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Periodic Reporting for period 1 - SUPERA (Supporting the Promotion of Equality in Research and Academia)


Still today, the way scientific knowledge is produced, applied and translated to the society is not free from the global and structural system that produces gender inequalities by organising men and women in hierarchically different roles. Universities and Research Funding...


Still today, the way scientific knowledge is produced, applied and translated to the society is not free from the global and structural system that produces gender inequalities by organising men and women in hierarchically different roles. Universities and Research Funding Organisations reproduce those inequalities, activities and ways of functioning. Evidence shows that research performance is limited by the perpetuation of direct and indirect sex and gender biases and discrimination and that promoting gender equality contributes to achieving excellence and efficiency.
The European Structural Change approach aims at removing the obstacles to gender equality that are inherent in the research system itself, and at adapting institutional practices. In the specific context of research organisations and higher education institutions, the European Commission considers Gender Equality Plans as key tools for structural change to articulate a strategic view for achieving gender equality.
Research organisations and Higher Education institutions have a crucially important role to play in addressing gender inequality, not only for the benefit of their own ecosystem, but to contribute to progress in wider society, as they are a reference for educating and guiding citizenship.
The main aim of the SUPERA project is to implement six Gender Equality Plans (GEPs) to articulate a structural understanding of gender inequalities, stereotypes and biases in research. Through a holistic set of measures, gender equality is conceived as a cross-cutting issue which should be tackled in its complex, multi-layered dimensions through these plans. The six GEPs will be implemented in two different types of organisations: 4 Universities as Research Performing Organisations (RPO) –Central European University, Universidad Complutense de Madrid, Universidade de Coimbra, Università degli Studi di Cagliari- and 2 Research Funding Organisations (RFO) –Regione Autonoma della Sardegna and Spanish Ministry of Science, Innovation and Universities-.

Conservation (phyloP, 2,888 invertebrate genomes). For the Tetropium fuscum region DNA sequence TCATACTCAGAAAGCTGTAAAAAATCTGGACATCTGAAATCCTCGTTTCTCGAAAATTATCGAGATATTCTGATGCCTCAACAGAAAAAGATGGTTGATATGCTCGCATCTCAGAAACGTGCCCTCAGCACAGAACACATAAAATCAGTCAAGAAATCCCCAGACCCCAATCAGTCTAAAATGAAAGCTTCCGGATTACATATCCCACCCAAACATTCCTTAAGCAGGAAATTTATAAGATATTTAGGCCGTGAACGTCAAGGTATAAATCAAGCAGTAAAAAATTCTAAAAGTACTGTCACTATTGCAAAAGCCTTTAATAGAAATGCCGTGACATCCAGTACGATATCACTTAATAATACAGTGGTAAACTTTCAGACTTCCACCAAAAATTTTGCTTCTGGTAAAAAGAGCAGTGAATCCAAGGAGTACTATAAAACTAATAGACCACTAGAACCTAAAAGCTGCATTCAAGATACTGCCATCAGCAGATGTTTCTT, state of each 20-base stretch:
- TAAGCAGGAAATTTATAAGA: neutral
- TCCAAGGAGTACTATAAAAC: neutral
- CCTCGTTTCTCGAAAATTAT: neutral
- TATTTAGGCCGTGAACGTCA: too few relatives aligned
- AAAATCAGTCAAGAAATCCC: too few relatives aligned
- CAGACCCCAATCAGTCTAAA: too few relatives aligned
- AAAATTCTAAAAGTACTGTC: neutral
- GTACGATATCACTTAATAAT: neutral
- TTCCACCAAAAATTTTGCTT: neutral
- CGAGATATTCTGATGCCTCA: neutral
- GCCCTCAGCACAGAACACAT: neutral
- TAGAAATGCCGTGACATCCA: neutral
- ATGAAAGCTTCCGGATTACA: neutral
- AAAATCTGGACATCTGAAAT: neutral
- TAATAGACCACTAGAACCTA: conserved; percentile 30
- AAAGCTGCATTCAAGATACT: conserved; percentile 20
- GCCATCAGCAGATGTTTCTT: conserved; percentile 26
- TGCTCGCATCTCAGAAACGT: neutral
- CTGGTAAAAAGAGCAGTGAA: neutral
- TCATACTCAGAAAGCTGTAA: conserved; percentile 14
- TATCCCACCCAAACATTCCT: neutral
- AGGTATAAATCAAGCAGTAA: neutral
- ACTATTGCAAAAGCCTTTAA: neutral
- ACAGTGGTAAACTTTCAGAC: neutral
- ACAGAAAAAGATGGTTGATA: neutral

SUPERA addressed the following key areas:
Recruitment, selection and career progression
Leadership and decision-making.
Integrating gender in research and education content
Fighting against gender biases and stereotypes and sexual harassment.
The SUPERA main goal is divided into 5 specific objectives:
Specific Objective 1: Identify and tackle gender inequalities in SUPERA’s key areas and contribute to the inclusion of a gender perspective in research and in Higher Education Institutions.
Specific Objective 2: Review and adapt procedures and criteria used in public calls for Research, Development and Innovation and improve integration of the gender dimension in the to-be-funded proposals through the implementation of Gender Equality Plans in two RFOs.
Specific Objective 3: Tackle the complexity and multi-layered process of GEP implementation through innovative solutions and tools.
Specific Objective 4: Foster experience exchange and mutual learning between RPOs and RFOs.
Specific Objective 5: Contribute to the long-term sustainability of all developed initiatives in future scenarios within academia and research through the development of innovative gender mainstreaming structures

Work performed